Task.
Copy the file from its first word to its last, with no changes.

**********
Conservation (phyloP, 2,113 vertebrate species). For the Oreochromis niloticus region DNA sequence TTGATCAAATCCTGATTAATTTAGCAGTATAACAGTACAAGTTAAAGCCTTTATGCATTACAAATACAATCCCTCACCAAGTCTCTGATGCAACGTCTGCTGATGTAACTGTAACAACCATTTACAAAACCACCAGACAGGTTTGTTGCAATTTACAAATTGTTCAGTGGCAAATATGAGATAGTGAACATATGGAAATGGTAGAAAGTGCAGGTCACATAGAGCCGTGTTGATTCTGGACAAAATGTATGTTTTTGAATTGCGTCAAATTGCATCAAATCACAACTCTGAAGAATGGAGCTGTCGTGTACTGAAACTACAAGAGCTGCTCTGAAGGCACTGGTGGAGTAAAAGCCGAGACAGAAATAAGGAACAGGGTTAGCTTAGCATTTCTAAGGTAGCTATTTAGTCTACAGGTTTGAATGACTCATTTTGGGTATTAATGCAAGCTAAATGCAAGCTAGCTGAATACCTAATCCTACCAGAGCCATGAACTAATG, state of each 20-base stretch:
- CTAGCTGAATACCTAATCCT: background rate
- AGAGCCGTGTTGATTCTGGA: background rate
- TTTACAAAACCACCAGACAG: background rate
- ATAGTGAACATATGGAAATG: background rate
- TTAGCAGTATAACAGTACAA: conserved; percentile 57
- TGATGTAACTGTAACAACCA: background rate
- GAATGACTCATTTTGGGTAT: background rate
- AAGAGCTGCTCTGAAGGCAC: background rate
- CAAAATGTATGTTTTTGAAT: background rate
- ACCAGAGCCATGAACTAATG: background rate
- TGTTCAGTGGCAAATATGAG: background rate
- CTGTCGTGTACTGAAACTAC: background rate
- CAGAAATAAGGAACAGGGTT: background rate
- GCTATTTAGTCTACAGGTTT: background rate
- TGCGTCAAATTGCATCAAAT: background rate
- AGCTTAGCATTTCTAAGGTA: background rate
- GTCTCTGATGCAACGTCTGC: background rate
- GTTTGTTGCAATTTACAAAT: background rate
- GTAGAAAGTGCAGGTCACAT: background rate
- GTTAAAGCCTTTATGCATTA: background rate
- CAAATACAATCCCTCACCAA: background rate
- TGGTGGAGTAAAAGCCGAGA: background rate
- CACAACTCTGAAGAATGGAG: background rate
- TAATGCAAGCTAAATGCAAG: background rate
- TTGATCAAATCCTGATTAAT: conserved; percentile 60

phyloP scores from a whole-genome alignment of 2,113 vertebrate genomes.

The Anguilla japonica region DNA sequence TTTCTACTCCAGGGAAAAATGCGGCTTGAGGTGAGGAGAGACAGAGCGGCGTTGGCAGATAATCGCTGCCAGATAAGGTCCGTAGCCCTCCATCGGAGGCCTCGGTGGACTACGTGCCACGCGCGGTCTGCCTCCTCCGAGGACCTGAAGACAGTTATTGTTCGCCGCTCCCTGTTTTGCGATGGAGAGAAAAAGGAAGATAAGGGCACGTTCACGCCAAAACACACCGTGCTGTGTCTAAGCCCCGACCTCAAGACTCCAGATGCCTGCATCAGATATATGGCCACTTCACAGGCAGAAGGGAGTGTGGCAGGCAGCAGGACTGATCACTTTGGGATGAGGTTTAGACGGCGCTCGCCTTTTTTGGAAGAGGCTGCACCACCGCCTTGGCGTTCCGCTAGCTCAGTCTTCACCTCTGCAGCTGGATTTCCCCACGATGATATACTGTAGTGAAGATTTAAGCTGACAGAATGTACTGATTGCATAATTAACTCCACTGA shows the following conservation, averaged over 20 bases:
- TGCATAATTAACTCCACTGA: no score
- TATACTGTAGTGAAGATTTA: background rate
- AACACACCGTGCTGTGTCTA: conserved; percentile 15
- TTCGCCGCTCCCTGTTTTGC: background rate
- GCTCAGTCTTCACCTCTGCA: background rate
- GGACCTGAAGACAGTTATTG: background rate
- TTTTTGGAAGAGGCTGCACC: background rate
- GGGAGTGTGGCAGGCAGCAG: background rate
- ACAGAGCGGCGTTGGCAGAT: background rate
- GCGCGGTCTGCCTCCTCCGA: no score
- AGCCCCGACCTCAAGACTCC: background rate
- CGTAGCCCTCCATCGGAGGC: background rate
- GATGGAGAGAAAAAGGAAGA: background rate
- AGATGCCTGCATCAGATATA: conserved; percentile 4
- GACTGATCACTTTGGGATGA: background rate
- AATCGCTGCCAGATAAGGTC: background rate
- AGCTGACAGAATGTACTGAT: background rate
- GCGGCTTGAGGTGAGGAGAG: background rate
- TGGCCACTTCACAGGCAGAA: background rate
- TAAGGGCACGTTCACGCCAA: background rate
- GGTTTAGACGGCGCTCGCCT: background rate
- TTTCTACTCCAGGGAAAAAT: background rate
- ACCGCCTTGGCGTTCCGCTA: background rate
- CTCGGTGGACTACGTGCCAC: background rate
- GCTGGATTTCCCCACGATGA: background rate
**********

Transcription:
Conservation (phyloP, 2,113 vertebrate species). For the Oreochromis niloticus region DNA sequence TTGATCAAATCCTGATTAATTTAGCAGTATAACAGTACAAGTTAAAGCCTTTATGCATTACAAATACAATCCCTCACCAAGTCTCTGATGCAACGTCTGCTGATGTAACTGTAACAACCATTTACAAAACCACCAGACAGGTTTGTTGCAATTTACAAATTGTTCAGTGGCAAATATGAGATAGTGAACATATGGAAATGGTAGAAAGTGCAGGTCACATAGAGCCGTGTTGATTCTGGACAAAATGTATGTTTTTGAATTGCGTCAAATTGCATCAAATCACAACTCTGAAGAATGGAGCTGTCGTGTACTGAAACTACAAGAGCTGCTCTGAAGGCACTGGTGGAGTAAAAGCCGAGACAGAAATAAGGAACAGGGTTAGCTTAGCATTTCTAAGGTAGCTATTTAGTCTACAGGTTTGAATGACTCATTTTGGGTATTAATGCAAGCTAAATGCAAGCTAGCTGAATACCTAATCCTACCAGAGCCATGAACTAATG, state of each 20-base stretch:
- CTAGCTGAATACCTAATCCT: background rate
- AGAGCCGTGTTGATTCTGGA: background rate
- TTTACAAAACCACCAGACAG: background rate
- ATAGTGAACATATGGAAATG: background rate
- TTAGCAGTATAACAGTACAA: conserved; percentile 57
- TGATGTAACTGTAACAACCA: background rate
- GAATGACTCATTTTGGGTAT: background rate
- AAGAGCTGCTCTGAAGGCAC: background rate
- CAAAATGTATGTTTTTGAAT: background rate
- ACCAGAGCCATGAACTAATG: background rate
- TGTTCAGTGGCAAATATGAG: background rate
- CTGTCGTGTACTGAAACTAC: background rate
- CAGAAATAAGGAACAGGGTT: background rate
- GCTATTTAGTCTACAGGTTT: background rate
- TGCGTCAAATTGCATCAAAT: background rate
- AGCTTAGCATTTCTAAGGTA: background rate
- GTCTCTGATGCAACGTCTGC: background rate
- GTTTGTTGCAATTTACAAAT: background rate
- GTAGAAAGTGCAGGTCACAT: background rate
- GTTAAAGCCTTTATGCATTA: background rate
- CAAATACAATCCCTCACCAA: background rate
- TGGTGGAGTAAAAGCCGAGA: background rate
- CACAACTCTGAAGAATGGAG: background rate
- TAATGCAAGCTAAATGCAAG: background rate
- TTGATCAAATCCTGATTAAT: conserved; percentile 60

phyloP scores from a whole-genome alignment of 2,113 vertebrate genomes.

The Anguilla japonica region DNA sequence TTTCTACTCCAGGGAAAAATGCGGCTTGAGGTGAGGAGAGACAGAGCGGCGTTGGCAGATAATCGCTGCCAGATAAGGTCCGTAGCCCTCCATCGGAGGCCTCGGTGGACTACGTGCCACGCGCGGTCTGCCTCCTCCGAGGACCTGAAGACAGTTATTGTTCGCCGCTCCCTGTTTTGCGATGGAGAGAAAAAGGAAGATAAGGGCACGTTCACGCCAAAACACACCGTGCTGTGTCTAAGCCCCGACCTCAAGACTCCAGATGCCTGCATCAGATATATGGCCACTTCACAGGCAGAAGGGAGTGTGGCAGGCAGCAGGACTGATCACTTTGGGATGAGGTTTAGACGGCGCTCGCCTTTTTTGGAAGAGGCTGCACCACCGCCTTGGCGTTCCGCTAGCTCAGTCTTCACCTCTGCAGCTGGATTTCCCCACGATGATATACTGTAGTGAAGATTTAAGCTGACAGAATGTACTGATTGCATAATTAACTCCACTGA shows the following conservation, averaged over 20 bases:
- TGCATAATTAACTCCACTGA: no score
- TATACTGTAGTGAAGATTTA: background rate
- AACACACCGTGCTGTGTCTA: conserved; percentile 15
- TTCGCCGCTCCCTGTTTTGC: background rate
- GCTCAGTCTTCACCTCTGCA: background rate
- GGACCTGAAGACAGTTATTG: background rate
- TTTTTGGAAGAGGCTGCACC: background rate
- GGGAGTGTGGCAGGCAGCAG: background rate
- ACAGAGCGGCGTTGGCAGAT: background rate
- GCGCGGTCTGCCTCCTCCGA: no score
- AGCCCCGACCTCAAGACTCC: background rate
- CGTAGCCCTCCATCGGAGGC: background rate
- GATGGAGAGAAAAAGGAAGA: background rate
- AGATGCCTGCATCAGATATA: conserved; percentile 4
- GACTGATCACTTTGGGATGA: background rate
- AATCGCTGCCAGATAAGGTC: background rate
- AGCTGACAGAATGTACTGAT: background rate
- GCGGCTTGAGGTGAGGAGAG: background rate
- TGGCCACTTCACAGGCAGAA: background rate
- TAAGGGCACGTTCACGCCAA: background rate
- GGTTTAGACGGCGCTCGCCT: background rate
- TTTCTACTCCAGGGAAAAAT: background rate
- ACCGCCTTGGCGTTCCGCTA: background rate
- CTCGGTGGACTACGTGCCAC: background rate
- GCTGGATTTCCCCACGATGA: background rate